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SOVIET UNION: Southern Corruption

3 minute read

They are a proud, dark-eyed people who love music, drinking and all that goes with the good life. Anywhere else in the world, their talent for living would be found at least amusing. But in the Soviet Union, the self-indulgent lifestyle of the 5,000,000 Soviet Georgians has become a national scandal. The Kremlin has ordered a purge of the Georgian section of the Communist Party.

The trouble is that Georgians appear to be allergic to Communism as practiced by the more austere Slavs to the north. Georgians generally tend to behave as if they have already done enough for the cause by producing a son like Joseph Stalin for the Party.

Until recently, there was a tradition of official tolerance for the way free-enterprising Georgians cut the corners of Communist economics. A stock figure in Soviet folklore is the Georgian with a suitcase of scarce goods in one hand and a bribe ready in the other. But the scale of Georgian wheeling and dealing grew intolerable to party officials in the Kremlin, mainly because it began to spread, Mafia-style, beyond illegal business deals into politics. “Noxious influences led to corruption, moral and political,” admitted a report of the Georgian Communist Party central committee two weeks ago. “Party and economic leaders were led on a leash by dark dealers and became their obedient servants.”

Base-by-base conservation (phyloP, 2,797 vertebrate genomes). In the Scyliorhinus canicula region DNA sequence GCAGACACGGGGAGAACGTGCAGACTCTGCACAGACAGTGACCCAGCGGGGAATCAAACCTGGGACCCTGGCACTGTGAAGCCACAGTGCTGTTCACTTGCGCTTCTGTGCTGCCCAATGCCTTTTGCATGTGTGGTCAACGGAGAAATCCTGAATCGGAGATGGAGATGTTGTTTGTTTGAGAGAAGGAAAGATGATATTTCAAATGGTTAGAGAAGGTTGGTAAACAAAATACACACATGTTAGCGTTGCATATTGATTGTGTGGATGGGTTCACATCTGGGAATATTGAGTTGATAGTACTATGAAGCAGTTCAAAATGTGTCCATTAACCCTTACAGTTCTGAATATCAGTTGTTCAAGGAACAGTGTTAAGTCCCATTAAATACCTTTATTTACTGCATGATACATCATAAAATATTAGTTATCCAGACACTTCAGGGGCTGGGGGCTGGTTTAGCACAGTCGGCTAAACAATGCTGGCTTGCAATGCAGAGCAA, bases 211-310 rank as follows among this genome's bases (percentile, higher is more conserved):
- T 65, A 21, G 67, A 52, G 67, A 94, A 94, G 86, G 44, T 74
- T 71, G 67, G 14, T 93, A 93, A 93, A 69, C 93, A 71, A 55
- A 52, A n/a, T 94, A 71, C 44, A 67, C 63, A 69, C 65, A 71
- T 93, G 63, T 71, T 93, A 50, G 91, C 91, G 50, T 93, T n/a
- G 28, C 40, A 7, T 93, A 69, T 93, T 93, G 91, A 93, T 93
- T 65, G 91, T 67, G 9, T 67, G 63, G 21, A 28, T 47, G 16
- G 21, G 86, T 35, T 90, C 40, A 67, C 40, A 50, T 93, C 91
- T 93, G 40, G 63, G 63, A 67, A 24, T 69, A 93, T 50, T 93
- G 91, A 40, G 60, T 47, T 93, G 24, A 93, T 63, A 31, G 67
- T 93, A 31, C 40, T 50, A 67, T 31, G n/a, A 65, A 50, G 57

The latest purge was instigated by the new Georgian party leader, puritanical former Police Chief Eduard Shevardnadze, 45. He was put in his job a year ago to bring the Georgians into line and reduce what a party paper calls their “deviations from the norm of Communist morality.” So far he has swept at least 45 officials out of the local party. In addition to economic crimes, the purged party officials were accused of accepting payoffs and, equally vile, indulging in ideological slackness.

New Leaf. Part of Shevardnadze’s campaign is to expose shocking examples of Georgian gracious living like the one recently revealed by the local party newspaper, Zarya Vostoka. It reported that 4,000 families, including those of many party officials, had simply dropped out of the Communist economic system and were living by private enterprise—on choice acreage along Georgia’s Black Sea coast. The most lurid revelation was saved for the grave pages of Pravda itself. The party newspaper reported that with “party connivance” scores of “marble dachas” had sprouted “like mushrooms” all over Georgia, while shortages persisted in school buildings and housing for the average Soviet factory worker. One dacha had a billiard room and marble floors in the bathroom. Another, built “with the lavishness of the czars,” cost 350,000 rubles ($490,000) to construct and another 158,000 rubles ($221,200) to decorate.

The Georgians this time have obviously gone too far. But despite the purge, there is no evidence that they intend to turn over a new leaf. Party Boss Shevardnadze has felt it necessary to warn offenders: “No one will have indulgence regardless of rank, age or former merit.”

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